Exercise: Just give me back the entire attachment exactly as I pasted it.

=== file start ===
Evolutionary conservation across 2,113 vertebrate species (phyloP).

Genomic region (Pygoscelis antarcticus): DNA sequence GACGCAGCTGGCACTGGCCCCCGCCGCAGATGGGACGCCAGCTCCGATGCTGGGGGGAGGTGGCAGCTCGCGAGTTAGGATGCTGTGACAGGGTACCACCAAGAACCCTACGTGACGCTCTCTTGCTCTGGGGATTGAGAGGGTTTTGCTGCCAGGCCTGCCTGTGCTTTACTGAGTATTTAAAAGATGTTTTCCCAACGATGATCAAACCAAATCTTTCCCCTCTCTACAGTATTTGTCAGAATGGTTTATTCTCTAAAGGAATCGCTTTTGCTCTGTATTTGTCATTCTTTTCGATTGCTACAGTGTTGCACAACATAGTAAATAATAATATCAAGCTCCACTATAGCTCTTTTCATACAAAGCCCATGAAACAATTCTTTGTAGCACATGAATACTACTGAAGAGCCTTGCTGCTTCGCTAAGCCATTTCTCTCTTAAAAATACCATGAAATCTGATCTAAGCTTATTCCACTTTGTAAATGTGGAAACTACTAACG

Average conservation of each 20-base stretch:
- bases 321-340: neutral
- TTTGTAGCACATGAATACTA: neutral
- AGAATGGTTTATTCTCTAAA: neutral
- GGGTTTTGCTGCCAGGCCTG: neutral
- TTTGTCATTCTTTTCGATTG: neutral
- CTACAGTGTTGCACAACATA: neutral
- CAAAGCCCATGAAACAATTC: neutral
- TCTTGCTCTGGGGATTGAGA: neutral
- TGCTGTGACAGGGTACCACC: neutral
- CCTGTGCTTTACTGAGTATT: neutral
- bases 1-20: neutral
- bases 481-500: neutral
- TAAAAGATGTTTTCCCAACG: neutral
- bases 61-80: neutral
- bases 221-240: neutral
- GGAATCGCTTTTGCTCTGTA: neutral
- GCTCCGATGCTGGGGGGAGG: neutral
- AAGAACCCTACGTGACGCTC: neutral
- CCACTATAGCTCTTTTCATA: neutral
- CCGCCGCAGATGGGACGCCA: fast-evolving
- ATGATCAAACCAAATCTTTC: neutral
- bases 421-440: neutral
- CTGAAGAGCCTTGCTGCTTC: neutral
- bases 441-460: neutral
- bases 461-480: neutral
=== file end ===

Evolutionary conservation across 2,113 vertebrate species (phyloP).

Genomic region (Pygoscelis antarcticus): DNA sequence GACGCAGCTGGCACTGGCCCCCGCCGCAGATGGGACGCCAGCTCCGATGCTGGGGGGAGGTGGCAGCTCGCGAGTTAGGATGCTGTGACAGGGTACCACCAAGAACCCTACGTGACGCTCTCTTGCTCTGGGGATTGAGAGGGTTTTGCTGCCAGGCCTGCCTGTGCTTTACTGAGTATTTAAAAGATGTTTTCCCAACGATGATCAAACCAAATCTTTCCCCTCTCTACAGTATTTGTCAGAATGGTTTATTCTCTAAAGGAATCGCTTTTGCTCTGTATTTGTCATTCTTTTCGATTGCTACAGTGTTGCACAACATAGTAAATAATAATATCAAGCTCCACTATAGCTCTTTTCATACAAAGCCCATGAAACAATTCTTTGTAGCACATGAATACTACTGAAGAGCCTTGCTGCTTCGCTAAGCCATTTCTCTCTTAAAAATACCATGAAATCTGATCTAAGCTTATTCCACTTTGTAAATGTGGAAACTACTAACG

Average conservation of each 20-base stretch:
- bases 321-340: neutral
- TTTGTAGCACATGAATACTA: neutral
- AGAATGGTTTATTCTCTAAA: neutral
- GGGTTTTGCTGCCAGGCCTG: neutral
- TTTGTCATTCTTTTCGATTG: neutral
- CTACAGTGTTGCACAACATA: neutral
- CAAAGCCCATGAAACAATTC: neutral
- TCTTGCTCTGGGGATTGAGA: neutral
- TGCTGTGACAGGGTACCACC: neutral
- CCTGTGCTTTACTGAGTATT: neutral
- bases 1-20: neutral
- bases 481-500: neutral
- TAAAAGATGTTTTCCCAACG: neutral
- bases 61-80: neutral
- bases 221-240: neutral
- GGAATCGCTTTTGCTCTGTA: neutral
- GCTCCGATGCTGGGGGGAGG: neutral
- AAGAACCCTACGTGACGCTC: neutral
- CCACTATAGCTCTTTTCATA: neutral
- CCGCCGCAGATGGGACGCCA: fast-evolving
- ATGATCAAACCAAATCTTTC: neutral
- bases 421-440: neutral
- CTGAAGAGCCTTGCTGCTTC: neutral
- bases 441-460: neutral
- bases 461-480: neutral